This problem has two possible approaches. One is somewhat standard, involving advanced data structures and quite tedious to implement. The other one is very simple, but hard to notice. Can you see the latter?

ACM ICPC 2015 SEERC also happened last weekend (problems, results, top 5 on the left, report). While the domination of the Ukrainian teams has become a norm there, the winning team is still somewhat a surprise: Zaporizhzhya National Technical University. Congratulations!

Coming back to last week, TopCoder SRM 672 took place on Wednesday (problems, results, top 5 on the left). Despite failing the hard problem, xudyh has won and continued his meteoric rise through the rankings, and is now the seventh in the world!

ACM ICPC 2015 NEERC Northern, Eastern, and a few other subregionals took place on Saturday using the same problemset (problems, Northern results, merged results, top 5 on the left). The battle between the top Russian teams continued, with yet another team on top this time - congratulations to team Dandelion from the Ural Federal University!

And finally, Codeforces Round 327 wrapped up the competitions on Sunday (problems, results, top 5 on the left). This time it was Endagorion who won despite failing the hardest problem, and continued his climb towards the top of the ranking - way to go!

Last week, I've mentioned a complex dynamic programming problem from a recent TopCoder SRM: consider a grid with 13 rows and 30 columns, with each cell having an arrow pointing either right or down. We go row-by-row starting from the top row, and within each row we go column-by-column starting from the left column, and place dominos (2x1 tiles) on the grid. Whenever we encounter a cell without a domino, we look at its arrow. If it's pointing to the right, and there's an empty cell to the right, we place a domino on those two cells. If it's pointing down and there's an empty cell down, we place a domino on those two cells. If there's no empty cell in the direction of the arrow, we try the other direction (down for right, and right for down). If both directions don't work, we don't place any domino on this cell. Assuming the direction of all arrows is picked uniformly randomly out of all 213*30 possibilities, what's the expected number of placed dominoes at the end of this process?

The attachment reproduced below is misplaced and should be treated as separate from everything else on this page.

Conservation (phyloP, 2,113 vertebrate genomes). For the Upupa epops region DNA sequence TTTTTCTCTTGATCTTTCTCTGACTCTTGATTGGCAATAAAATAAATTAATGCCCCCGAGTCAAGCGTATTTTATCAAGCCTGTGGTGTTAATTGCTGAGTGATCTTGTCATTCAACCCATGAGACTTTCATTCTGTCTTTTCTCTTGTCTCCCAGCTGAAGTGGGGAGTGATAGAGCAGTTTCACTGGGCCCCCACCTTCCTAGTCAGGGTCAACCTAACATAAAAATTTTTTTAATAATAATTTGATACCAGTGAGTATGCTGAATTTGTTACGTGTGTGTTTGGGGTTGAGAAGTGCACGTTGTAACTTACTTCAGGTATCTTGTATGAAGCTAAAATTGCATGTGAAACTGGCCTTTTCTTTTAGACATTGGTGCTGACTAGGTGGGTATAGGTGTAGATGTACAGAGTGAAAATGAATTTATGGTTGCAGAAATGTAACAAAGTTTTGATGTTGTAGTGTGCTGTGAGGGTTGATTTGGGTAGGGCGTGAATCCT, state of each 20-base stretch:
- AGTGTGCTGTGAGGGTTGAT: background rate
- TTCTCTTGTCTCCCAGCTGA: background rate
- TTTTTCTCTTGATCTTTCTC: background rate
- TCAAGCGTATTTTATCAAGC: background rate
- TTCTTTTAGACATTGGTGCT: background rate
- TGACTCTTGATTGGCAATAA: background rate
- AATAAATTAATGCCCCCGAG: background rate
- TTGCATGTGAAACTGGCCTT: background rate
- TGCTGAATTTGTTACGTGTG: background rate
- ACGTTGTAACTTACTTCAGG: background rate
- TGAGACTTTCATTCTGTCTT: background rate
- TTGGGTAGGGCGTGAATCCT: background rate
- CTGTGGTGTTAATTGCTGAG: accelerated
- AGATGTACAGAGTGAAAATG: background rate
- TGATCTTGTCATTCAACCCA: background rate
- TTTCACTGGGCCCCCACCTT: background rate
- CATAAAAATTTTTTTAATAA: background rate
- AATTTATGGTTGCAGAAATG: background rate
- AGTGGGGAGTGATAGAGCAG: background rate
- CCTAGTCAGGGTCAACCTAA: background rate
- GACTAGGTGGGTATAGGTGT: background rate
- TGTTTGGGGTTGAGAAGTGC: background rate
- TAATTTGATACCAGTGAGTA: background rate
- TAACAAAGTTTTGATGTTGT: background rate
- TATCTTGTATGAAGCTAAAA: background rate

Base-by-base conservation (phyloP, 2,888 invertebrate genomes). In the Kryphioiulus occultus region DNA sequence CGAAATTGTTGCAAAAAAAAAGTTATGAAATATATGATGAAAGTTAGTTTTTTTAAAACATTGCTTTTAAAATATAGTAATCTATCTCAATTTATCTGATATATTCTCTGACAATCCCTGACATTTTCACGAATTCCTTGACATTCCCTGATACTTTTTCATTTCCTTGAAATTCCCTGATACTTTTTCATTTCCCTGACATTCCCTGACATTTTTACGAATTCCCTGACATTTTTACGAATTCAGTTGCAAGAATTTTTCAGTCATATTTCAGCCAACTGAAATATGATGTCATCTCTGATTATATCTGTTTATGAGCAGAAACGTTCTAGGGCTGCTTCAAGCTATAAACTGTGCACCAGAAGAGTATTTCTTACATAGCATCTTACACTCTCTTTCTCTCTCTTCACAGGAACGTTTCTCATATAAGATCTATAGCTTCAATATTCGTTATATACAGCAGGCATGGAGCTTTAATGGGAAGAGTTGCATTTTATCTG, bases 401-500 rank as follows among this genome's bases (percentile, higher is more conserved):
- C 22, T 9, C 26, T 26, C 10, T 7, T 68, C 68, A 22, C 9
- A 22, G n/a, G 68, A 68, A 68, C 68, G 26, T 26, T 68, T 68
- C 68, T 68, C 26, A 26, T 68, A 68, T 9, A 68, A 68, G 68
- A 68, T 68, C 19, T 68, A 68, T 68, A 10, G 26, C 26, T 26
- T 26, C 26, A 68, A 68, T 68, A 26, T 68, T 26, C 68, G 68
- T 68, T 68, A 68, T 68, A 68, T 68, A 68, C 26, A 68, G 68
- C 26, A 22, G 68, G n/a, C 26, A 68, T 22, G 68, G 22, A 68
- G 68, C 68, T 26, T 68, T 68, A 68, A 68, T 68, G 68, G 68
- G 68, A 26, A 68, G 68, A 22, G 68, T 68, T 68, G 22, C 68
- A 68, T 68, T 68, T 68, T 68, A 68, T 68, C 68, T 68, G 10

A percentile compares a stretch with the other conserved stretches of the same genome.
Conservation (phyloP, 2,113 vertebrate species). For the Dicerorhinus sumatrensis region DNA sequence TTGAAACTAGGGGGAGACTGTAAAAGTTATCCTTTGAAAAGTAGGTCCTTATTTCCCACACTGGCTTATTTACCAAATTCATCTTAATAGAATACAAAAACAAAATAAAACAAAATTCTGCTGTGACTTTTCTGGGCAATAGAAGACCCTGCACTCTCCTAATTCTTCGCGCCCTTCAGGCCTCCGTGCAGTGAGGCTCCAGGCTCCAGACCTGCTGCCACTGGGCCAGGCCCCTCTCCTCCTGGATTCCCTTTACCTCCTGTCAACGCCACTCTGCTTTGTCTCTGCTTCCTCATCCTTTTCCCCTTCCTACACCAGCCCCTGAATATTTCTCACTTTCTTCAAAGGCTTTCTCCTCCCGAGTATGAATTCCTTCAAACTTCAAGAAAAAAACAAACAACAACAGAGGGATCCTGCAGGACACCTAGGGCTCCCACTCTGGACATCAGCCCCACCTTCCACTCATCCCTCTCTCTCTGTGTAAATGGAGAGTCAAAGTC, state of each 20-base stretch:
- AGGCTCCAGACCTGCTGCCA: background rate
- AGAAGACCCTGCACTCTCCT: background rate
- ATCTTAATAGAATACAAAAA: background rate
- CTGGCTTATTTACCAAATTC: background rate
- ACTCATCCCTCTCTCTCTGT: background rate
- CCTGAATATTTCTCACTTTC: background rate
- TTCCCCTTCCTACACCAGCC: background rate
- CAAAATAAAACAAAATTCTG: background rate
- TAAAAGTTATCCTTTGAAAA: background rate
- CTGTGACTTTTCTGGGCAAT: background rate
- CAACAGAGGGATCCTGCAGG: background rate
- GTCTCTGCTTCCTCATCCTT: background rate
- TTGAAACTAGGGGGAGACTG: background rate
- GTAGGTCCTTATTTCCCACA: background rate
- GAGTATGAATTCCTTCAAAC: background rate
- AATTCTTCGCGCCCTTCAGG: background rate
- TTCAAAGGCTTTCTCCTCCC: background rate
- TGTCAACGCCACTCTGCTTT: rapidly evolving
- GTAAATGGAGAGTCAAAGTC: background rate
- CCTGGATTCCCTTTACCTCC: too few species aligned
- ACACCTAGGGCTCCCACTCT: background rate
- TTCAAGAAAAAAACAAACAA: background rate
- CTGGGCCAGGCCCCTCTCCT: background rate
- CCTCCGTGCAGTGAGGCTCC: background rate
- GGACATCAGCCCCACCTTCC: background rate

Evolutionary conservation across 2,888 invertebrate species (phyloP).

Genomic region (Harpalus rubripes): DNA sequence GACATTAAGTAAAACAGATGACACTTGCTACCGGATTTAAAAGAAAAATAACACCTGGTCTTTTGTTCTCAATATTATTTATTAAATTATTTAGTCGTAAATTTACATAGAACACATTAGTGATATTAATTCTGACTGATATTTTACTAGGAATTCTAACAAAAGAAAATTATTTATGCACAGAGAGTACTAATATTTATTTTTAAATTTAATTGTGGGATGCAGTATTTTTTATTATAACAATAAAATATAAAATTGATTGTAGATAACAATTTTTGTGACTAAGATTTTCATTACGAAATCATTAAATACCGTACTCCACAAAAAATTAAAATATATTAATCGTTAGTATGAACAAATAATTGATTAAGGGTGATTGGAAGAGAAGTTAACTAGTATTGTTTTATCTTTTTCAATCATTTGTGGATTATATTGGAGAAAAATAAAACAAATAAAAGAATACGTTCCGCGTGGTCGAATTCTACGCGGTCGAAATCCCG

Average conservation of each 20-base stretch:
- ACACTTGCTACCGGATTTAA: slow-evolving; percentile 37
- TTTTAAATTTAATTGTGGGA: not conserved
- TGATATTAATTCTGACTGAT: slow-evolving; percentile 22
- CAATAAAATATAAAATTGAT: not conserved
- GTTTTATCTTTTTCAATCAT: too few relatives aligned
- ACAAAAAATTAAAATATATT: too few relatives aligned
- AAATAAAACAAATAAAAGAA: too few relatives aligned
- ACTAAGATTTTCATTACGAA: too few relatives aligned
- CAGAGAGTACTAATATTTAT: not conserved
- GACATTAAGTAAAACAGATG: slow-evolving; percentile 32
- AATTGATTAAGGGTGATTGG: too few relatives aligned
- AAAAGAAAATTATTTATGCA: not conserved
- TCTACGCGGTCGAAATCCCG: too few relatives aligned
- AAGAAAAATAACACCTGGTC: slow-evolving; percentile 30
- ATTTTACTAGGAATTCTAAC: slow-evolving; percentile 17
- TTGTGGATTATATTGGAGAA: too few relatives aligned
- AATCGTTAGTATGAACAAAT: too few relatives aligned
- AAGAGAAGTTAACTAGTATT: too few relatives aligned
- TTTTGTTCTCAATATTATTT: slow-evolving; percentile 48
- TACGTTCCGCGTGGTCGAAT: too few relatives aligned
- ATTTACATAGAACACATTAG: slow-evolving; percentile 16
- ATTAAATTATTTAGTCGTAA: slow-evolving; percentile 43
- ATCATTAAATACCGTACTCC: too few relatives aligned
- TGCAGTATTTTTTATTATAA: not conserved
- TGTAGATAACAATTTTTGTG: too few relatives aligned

This type of problem lends itself naturally to a dynamic programming solution. Let's place the dominoes as described in the problem statement. After we've completed a few rows, we can notice that most dominoes we placed don't affect the rest of the placement anymore. More precisely, only the dominoes that stick out to the area that's yet to be processed matter for further computation - see the picture on the left. So we can use dynamic programming where the state is: the number of completely processed rows, the number of cells processed in the first incomplete row, and whether each of the cells directly below the processed ones is empty.

If the grid had 30 rows and 13 columns, we'd have around 30*13*213 states - something we can definitely process in a fraction of a second. However, the grid in this problem had 13 rows and 30 columns instead, and thus the above approach is too slow as it has around 13*30*230 states.

Here's how to speed it up: instead of processing cells in row-major order, let's process them by diagonals as pictured on the left. It's not hard to check that this, in fact, gives exactly the same result in terms of which dominoes are placed where. However, when we process the cells in this order, we have to remember the state of at most 14 cells, and thus the total number of states is around 13*30*214, which is small enough.

Thanks for reading, and check back next week!